California drought plan would build
reservoirs, clean up drinking water
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[June 18, 2014]
SACRAMENTO Calif. (Reuters) - After
months of bickering, California lawmakers could vote as early as this
week on a plan to shore up the drought-parched state's water supply that
would include three new reservoirs, underground water storage and
environmental cleanup. —
The proposal to sell $10.5 billion in bonds to pay for water
projects must win support from two-thirds of the Legislature,
Governor Jerry Brown and tax-averse California voters. It has been
caught in political infighting for months, even as the state entered
its third year of a crippling drought, but its backer said on
Tuesday a deal was coming together.
"We're closing in on a vote," said state Senator Lois Wolk, a
Democrat whose district includes the Sacramento-San Joaquin River
Delta, which supplies water for 25 million people and crop
irrigation in the state's Central Valley breadbasket. "Given the
drought, we need storage."
Brown declared the state's drought to be an emergency last January,
committing millions to help stricken communities and temporarily
easing protections for endangered delta fish.
But the Democratic governor is hesitant to ask voters to approve the
sale of bonds to finance new projects so soon after a recent tax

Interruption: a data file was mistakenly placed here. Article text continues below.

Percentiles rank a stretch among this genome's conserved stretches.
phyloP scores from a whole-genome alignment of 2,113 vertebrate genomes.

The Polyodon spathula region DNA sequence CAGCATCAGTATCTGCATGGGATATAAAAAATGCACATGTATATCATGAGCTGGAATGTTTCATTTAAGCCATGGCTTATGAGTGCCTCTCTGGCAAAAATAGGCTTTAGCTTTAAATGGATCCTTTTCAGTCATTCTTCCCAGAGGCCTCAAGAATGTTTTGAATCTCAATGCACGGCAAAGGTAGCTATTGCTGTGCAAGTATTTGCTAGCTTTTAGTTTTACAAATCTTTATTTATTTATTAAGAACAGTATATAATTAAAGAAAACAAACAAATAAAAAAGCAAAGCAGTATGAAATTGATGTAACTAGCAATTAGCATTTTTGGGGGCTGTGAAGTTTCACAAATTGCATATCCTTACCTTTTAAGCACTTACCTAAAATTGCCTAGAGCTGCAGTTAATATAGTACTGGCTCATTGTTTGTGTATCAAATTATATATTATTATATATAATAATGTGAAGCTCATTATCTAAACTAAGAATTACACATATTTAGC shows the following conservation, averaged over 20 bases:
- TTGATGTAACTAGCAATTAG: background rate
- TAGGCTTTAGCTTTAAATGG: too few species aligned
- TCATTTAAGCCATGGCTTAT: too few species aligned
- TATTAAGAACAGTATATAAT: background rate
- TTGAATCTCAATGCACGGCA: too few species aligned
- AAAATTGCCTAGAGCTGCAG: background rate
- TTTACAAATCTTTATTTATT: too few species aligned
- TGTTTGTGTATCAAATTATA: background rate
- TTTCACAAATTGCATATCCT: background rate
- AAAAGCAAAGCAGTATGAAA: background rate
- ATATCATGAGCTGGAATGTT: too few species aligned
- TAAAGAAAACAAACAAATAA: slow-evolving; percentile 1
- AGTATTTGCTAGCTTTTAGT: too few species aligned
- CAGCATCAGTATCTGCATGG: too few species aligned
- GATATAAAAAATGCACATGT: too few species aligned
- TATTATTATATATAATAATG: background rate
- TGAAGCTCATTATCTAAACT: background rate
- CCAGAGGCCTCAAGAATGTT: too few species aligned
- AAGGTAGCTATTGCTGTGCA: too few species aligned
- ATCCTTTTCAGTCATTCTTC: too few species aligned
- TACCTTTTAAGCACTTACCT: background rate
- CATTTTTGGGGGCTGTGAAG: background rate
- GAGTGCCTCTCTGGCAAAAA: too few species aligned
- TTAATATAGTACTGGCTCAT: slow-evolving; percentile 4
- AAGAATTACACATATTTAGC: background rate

Wolk's proposal, one of several vying to replace a Republican-backed
measure already slated for November's ballot, has been caught in
partisan wrangling since last summer.
Democrats pushed for underground storage, environmental cleanup and
conservation measures, while Republicans fought for the inclusion of
three long-planned reservoirs, along with a promise not to hold up
In the Senate, where Democrats need Republican support to reach a
two-thirds' majority, it was not clear on Tuesday whether Wolk had
the votes she needed.
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"I'm not sure she has been able to satisfy my needs yet," said
Republican Senator Jean Fuller, who worked on the earlier bond
measure and still supports it. "Although I do have to say she has
made a very gallant effort."
At issue is funding for a type of environmental restoration in the
delta that would later allow the state to build tunnels or canals to
carry water to the Central Valley.
With no way to take the water south, there is no point building the
additional storage, said Republican Senator Andy Vidak.
But Wolk said that could cause voters to reject the plan by evoking
controversial efforts to funnel water from the northern part of the
state to the south.
(Reporting by Sharon Bernstein; Editing by Peter Cooney)
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